There are few better examples than Angus Brayshaw, the compensation for Melbourne losing James Frawley in 2014. Frawley, a former All Australian at Melbourne, had fallen out of the Melbourne defensive set up and a move to Hawthorn helped them reload in the middle of their premiership three-peat.
In exchange, and due to Frawley’s large salary, Melbourne were awarded a tier one compensation pick slated to come after their first round pick. Due to their poor year, that meant Melbourne were handed pick 3 in the draft.
On paper, this seemed to be extremely generous. In practice, it was even more so. Brayshaw, despite issues with head injuries, quickly developed into a quality player, finishing third in the Brownlow Medal in 2018. Last month, he helped Melbourne win their first premiership since 1964. At just 25 years old, Brayshaw looks like contributing to Melbourne for years to come.
Frawley also contributed to a flag, but over time his contributions diminished as he aged. While a solid player for Hawthorn, 2020 was his last year at the club, with a final two games chalked up in St Kilda colours this year.
There are few notable exceptions of sides eschewing the compensation given, with Jeremy Cameron and Patrick Dangerfield both arriving at Geelong via trade due to the perceived inadequacy of the proposed compensation.
As a whole, the system rewards clubs too much for losing players that have already given a lot to a club.
The future of player movement
The next direction for player movement might have been hinted at during the last collective bargaining agreement between the league and its players. In the final agreement, free agency for life (that is, continued free agency rights for anyone who reached the eight-year barrier) was included.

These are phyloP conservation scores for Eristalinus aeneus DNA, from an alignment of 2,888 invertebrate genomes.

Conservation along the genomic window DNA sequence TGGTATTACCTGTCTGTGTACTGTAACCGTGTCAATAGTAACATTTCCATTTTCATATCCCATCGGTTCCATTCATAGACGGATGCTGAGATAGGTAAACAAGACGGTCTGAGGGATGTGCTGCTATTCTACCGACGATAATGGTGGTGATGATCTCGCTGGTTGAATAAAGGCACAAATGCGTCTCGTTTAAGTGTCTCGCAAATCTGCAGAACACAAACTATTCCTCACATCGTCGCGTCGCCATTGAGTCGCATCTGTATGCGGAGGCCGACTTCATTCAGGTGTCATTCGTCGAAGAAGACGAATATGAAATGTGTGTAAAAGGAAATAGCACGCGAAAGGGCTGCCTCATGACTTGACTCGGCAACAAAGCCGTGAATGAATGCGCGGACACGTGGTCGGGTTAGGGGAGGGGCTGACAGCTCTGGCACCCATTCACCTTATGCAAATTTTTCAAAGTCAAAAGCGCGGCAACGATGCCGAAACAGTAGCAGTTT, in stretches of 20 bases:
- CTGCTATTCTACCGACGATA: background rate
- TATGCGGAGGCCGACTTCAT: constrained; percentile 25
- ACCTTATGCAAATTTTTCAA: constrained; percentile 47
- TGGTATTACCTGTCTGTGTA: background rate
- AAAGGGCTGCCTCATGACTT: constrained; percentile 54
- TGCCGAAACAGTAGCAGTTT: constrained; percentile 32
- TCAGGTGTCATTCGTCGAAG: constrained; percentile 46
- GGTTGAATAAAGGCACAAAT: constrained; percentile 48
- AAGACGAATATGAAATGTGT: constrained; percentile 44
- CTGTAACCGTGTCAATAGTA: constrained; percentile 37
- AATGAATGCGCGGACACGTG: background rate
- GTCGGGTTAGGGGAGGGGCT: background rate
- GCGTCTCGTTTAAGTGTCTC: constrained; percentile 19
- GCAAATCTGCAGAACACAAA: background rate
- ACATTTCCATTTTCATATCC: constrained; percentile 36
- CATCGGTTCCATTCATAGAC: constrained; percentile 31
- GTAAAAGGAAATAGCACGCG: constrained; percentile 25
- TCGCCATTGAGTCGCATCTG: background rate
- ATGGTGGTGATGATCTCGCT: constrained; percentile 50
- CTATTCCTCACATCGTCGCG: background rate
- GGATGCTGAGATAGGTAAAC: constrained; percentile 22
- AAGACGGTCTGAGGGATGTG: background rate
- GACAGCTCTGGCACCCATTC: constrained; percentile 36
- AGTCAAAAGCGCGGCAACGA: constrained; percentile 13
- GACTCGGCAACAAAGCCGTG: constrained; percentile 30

Two further options were also raised — free agency for all out-of-contract players in the league for four or more years on less than the league median salary or free agency that kicks in after eight years, regardless of whether a player has changed clubs already.
Already, the increased movement of players seems to be reaping rewards, with competitiveness across the league seeming tighter than ever. The past six seasons have seen flags for three long-suffering clubs. Rapid rises up the ladder, and hard falls down, have become more commonplace.
In the 2021 Grand Final, the Demons and Bulldogs played five and six players respectively who came to their team from another side. This includes Mitch Hannan, who joined the Bulldogs from the Demons last year.
The eras of sides missing finals for decades upon decades seem to be consigned to the past, with even the poorest teams in the league able to compete with the very best on their day.
For now, the tide of players finding a new home has stemmed. Just five players have moved via free agency so far, and the traded-player pool is smaller than usual entering the last week. This lack of movement is partially due to the cutting of lists last year.
There’s a keen balance to be struck between the loyalty that clubs show to loyal players, and the rights of players to seek better opportunities.
The sight of players joining a second, third or even fourth club isn’t novel to the league. Lanigan, the first player to play for two clubs, was also the first to play for three. Tom Hickey, one of the most improved players this year, did so at his fourth club.
The league, and the AFLPA, would be wise to explore any further options to continue to expand player movement to improve competitiveness across the league.